When general manager Marc Bergevin signed Price to his current eight-year, $84 million deal, both parties made a long-term commitment to the other. It really shouldn’t have been about paying Price back for the success he enjoyed over the term of his previous contract for a number of reasons.
For example, Price had signed that six-year, $39 million one largely on the basis of the potential he had not yet consistently reached. He ultimately surpassed expectations, giving the Canadiens good value over the course of those six seasons (with exception to the first in 2013 and the last, in 2017-18).
Price vs. Halak
Granted, it’s not like the Canadiens had much of an alternative option but to place their trust in Price panning out. The amount of time and organizational resources they have spent on their 2005 first-round draft pick over the years kind of dictated they would go with him to the degree they have all along. They were always going to choose Price over Jaroslav Halak. They were always going to ride Price as long as they could. Now, because of that deal, “as long as they could” translates to “up until his contract runs out in 2026.”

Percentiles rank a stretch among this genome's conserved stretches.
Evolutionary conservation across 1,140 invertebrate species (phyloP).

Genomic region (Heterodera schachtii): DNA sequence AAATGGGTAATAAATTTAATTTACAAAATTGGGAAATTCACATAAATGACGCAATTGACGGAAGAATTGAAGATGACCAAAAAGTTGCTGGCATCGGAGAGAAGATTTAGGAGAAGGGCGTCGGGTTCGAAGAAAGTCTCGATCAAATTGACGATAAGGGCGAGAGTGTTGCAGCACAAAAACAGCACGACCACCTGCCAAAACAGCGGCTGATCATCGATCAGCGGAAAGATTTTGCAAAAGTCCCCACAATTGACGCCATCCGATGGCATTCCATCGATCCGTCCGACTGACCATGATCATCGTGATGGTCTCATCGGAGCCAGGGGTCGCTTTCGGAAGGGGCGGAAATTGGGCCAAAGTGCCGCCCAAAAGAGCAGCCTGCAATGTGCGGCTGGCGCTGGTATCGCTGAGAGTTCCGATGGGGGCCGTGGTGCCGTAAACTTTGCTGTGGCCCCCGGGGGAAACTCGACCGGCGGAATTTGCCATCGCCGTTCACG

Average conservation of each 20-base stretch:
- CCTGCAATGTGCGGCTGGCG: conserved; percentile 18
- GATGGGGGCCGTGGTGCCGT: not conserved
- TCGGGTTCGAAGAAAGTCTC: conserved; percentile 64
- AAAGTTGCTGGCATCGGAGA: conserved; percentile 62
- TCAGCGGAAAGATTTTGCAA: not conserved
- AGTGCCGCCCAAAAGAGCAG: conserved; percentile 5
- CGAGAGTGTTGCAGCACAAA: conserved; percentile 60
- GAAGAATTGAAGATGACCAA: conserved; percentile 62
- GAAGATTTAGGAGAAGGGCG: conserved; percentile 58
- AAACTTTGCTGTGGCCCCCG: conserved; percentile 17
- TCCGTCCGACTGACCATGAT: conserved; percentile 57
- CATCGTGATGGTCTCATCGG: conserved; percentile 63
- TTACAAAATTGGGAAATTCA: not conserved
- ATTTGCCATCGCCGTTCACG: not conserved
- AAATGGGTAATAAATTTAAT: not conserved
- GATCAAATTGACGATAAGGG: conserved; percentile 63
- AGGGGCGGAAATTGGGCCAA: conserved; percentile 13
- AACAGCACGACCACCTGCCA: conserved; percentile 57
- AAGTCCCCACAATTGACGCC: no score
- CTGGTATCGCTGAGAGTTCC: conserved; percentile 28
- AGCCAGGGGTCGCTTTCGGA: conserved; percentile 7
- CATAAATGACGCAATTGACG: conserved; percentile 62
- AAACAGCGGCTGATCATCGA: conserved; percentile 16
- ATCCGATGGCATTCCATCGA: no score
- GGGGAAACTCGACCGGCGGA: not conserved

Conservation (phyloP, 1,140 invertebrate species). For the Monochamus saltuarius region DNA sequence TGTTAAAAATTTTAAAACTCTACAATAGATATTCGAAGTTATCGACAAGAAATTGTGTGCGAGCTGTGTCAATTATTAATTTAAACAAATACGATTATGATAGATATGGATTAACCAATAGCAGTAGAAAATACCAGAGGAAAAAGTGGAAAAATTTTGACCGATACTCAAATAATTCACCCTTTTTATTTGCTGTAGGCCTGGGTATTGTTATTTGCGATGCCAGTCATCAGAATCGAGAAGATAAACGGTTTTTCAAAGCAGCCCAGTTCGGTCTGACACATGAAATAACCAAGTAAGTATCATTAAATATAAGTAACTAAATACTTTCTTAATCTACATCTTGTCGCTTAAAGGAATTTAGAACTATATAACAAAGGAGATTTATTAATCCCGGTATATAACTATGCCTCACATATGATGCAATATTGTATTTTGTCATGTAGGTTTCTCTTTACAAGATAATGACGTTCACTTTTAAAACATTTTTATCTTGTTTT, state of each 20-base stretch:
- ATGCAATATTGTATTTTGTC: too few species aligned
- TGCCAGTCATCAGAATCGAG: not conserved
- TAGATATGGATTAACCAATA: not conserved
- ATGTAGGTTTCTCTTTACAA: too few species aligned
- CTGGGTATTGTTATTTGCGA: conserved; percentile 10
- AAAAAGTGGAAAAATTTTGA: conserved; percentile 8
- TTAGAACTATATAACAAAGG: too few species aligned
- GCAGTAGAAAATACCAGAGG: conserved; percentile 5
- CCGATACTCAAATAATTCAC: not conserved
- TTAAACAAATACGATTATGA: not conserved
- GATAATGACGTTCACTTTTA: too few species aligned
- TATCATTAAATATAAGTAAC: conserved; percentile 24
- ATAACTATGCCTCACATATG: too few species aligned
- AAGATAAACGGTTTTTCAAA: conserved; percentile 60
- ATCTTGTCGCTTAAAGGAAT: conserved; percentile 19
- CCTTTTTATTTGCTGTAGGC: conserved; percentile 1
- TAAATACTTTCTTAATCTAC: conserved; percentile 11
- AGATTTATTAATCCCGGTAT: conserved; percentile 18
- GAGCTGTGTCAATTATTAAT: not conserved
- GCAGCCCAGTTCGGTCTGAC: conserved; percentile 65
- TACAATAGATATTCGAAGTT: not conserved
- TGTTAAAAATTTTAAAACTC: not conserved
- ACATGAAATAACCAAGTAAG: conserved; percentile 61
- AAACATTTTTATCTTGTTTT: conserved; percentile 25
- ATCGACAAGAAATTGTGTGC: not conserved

Julien has a job to do: to get this team into the playoffs. It’s understandable from his perspective if he doesn’t care how much Price has left in the tank by the time 2026 rolls around. It would be an absolute shock if he’s still behind the bench three years from now, let alone eight, and that’s not because he’s necessarily doing a bad job. It’s just the nature of the business. The same goes for Bergevin, who could justifiably be fired as soon as the end of this season following a hypothetical non-playoff finish.
The problem is owner Geoff Molson has a different mandate, to keep the Canadiens as profitable as possible for as long as he decides to stay at its helm. Because Price owns a no-movement clause and it’s unlikely anyone in the system now or in eight years will be given a realistic shot to usurp him, he’s the No. 1 goalie from here on out.
It’s in Molson’s best interest to make sure Price lasts. Considering Price’s injury history, the Habs as a whole had better realize that taking things as conservatively as possible is the only way to get him there in one piece.
After all, since Price became the team’s undisputed No. 1 goalie with the Halak trade for the 2010-11 season, he’s failed to play the Habs’ final game of the season due to injury on four separate occasions. The key to making sure he plays the last game this season is ensuring he doesn’t start every single one up to the point at which he inevitably gets injured.